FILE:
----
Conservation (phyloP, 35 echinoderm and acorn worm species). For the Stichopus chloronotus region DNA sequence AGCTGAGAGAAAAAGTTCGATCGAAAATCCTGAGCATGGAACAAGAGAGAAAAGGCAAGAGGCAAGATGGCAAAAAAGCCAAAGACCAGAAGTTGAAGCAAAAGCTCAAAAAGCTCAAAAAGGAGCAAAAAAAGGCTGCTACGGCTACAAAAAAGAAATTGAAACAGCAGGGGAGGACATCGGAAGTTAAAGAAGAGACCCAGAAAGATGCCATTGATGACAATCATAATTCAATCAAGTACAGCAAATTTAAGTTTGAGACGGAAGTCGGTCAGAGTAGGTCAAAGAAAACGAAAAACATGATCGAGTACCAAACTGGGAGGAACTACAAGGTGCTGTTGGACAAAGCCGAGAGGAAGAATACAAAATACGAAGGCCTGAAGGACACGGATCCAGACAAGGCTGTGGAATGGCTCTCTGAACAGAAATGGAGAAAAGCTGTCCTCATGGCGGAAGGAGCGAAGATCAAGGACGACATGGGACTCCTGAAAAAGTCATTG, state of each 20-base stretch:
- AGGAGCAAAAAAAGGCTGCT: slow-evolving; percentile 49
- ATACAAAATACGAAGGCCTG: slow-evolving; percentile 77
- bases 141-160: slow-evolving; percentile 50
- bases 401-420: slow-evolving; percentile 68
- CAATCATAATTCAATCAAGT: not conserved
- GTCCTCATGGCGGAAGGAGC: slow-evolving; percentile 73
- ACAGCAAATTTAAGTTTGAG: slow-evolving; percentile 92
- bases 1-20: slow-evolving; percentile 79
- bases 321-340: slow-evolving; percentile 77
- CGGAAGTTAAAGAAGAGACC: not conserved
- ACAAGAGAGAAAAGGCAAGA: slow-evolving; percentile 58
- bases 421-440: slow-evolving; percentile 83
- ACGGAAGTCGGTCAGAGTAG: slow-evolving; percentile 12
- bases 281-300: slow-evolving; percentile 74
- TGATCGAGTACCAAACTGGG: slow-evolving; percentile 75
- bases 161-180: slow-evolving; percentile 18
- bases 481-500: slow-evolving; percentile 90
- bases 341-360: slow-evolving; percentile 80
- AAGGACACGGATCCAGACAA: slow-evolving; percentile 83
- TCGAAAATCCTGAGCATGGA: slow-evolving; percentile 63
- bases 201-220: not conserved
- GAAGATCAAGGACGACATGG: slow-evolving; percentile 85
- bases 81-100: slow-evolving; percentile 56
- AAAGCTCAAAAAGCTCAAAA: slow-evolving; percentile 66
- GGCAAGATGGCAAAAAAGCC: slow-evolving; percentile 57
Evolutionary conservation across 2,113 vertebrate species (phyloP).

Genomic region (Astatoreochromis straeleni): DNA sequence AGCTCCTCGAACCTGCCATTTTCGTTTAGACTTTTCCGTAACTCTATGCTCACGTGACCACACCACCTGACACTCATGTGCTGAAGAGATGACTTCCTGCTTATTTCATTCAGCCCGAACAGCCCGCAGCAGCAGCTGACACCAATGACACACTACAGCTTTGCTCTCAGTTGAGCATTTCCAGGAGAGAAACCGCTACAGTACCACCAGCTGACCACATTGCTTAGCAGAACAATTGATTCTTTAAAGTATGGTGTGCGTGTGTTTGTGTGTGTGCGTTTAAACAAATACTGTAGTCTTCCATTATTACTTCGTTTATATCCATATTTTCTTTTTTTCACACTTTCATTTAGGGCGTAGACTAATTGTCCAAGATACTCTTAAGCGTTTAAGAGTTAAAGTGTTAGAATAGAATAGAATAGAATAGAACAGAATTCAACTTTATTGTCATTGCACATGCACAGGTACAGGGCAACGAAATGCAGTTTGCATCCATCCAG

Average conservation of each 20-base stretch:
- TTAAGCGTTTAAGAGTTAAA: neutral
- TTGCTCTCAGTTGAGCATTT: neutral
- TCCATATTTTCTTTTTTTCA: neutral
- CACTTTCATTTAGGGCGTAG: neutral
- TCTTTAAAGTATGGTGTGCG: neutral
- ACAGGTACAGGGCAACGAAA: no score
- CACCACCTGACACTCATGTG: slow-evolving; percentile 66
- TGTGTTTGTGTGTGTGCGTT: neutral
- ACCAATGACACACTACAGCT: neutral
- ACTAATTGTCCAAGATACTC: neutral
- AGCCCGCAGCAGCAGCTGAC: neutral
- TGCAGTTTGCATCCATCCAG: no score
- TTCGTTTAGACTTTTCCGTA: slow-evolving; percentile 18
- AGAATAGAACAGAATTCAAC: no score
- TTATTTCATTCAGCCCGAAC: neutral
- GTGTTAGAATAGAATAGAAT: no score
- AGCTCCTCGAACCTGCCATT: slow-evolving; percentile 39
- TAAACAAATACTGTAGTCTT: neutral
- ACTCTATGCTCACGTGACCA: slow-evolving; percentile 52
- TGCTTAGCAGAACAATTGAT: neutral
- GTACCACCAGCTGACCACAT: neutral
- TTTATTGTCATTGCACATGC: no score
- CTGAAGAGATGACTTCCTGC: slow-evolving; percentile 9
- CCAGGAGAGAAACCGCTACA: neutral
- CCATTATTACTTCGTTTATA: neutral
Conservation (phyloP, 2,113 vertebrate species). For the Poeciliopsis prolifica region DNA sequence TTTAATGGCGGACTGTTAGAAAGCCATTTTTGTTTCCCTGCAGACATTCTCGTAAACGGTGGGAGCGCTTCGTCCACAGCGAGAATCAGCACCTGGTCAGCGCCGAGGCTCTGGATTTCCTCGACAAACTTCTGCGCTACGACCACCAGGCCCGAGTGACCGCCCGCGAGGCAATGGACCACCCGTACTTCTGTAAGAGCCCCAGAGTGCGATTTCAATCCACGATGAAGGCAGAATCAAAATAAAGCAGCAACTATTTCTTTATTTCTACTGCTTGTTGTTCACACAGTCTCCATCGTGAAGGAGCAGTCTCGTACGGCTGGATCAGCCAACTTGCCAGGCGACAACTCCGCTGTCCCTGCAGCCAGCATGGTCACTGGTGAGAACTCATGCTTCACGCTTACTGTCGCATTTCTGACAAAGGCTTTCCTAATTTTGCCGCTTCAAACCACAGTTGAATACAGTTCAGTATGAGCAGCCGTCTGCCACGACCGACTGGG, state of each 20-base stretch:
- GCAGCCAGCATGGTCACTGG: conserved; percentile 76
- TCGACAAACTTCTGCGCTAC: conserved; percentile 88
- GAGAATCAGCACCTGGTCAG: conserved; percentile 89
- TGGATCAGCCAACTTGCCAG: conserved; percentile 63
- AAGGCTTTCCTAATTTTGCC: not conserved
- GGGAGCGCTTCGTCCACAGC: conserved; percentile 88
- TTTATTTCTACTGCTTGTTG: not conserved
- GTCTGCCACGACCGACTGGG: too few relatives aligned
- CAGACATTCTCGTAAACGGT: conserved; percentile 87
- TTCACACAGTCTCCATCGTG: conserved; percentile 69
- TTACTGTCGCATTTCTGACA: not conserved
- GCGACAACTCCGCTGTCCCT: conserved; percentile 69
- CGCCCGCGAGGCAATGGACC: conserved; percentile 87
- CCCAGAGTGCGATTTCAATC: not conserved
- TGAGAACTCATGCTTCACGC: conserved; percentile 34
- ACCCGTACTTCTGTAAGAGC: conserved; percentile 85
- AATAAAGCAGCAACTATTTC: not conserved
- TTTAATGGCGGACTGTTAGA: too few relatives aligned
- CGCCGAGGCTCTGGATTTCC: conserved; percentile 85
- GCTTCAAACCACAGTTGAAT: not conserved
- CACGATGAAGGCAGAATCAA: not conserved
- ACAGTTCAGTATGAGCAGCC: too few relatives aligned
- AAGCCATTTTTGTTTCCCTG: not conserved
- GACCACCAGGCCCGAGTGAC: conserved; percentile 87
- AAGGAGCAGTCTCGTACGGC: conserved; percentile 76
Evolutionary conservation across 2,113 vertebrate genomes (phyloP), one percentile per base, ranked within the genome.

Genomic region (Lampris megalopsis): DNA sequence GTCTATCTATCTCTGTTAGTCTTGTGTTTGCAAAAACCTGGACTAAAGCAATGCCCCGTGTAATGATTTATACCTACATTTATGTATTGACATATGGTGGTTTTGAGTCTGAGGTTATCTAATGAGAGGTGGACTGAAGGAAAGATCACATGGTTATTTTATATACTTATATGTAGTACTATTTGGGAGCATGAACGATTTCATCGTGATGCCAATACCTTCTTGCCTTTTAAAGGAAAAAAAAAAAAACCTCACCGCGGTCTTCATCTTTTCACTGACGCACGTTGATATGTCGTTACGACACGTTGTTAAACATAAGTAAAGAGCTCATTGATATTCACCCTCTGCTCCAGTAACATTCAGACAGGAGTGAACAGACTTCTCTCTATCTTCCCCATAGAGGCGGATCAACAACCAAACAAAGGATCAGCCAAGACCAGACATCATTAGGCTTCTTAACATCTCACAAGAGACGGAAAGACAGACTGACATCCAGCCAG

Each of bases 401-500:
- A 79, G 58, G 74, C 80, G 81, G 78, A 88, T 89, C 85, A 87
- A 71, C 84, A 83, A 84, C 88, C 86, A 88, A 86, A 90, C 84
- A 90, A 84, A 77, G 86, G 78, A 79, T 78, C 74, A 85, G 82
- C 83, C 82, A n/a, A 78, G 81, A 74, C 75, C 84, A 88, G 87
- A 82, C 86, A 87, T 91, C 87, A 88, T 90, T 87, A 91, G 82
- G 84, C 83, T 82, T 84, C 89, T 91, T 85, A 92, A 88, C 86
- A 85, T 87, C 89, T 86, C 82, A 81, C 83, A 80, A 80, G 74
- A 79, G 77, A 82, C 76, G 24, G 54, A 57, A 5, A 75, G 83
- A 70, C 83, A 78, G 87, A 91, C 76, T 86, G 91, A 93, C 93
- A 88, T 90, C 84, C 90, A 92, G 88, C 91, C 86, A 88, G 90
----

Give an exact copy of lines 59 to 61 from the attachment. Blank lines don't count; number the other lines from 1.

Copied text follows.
- TGGATCAGCCAACTTGCCAG: conserved; percentile 63
- AAGGCTTTCCTAATTTTGCC: not conserved
- GGGAGCGCTTCGTCCACAGC: conserved; percentile 88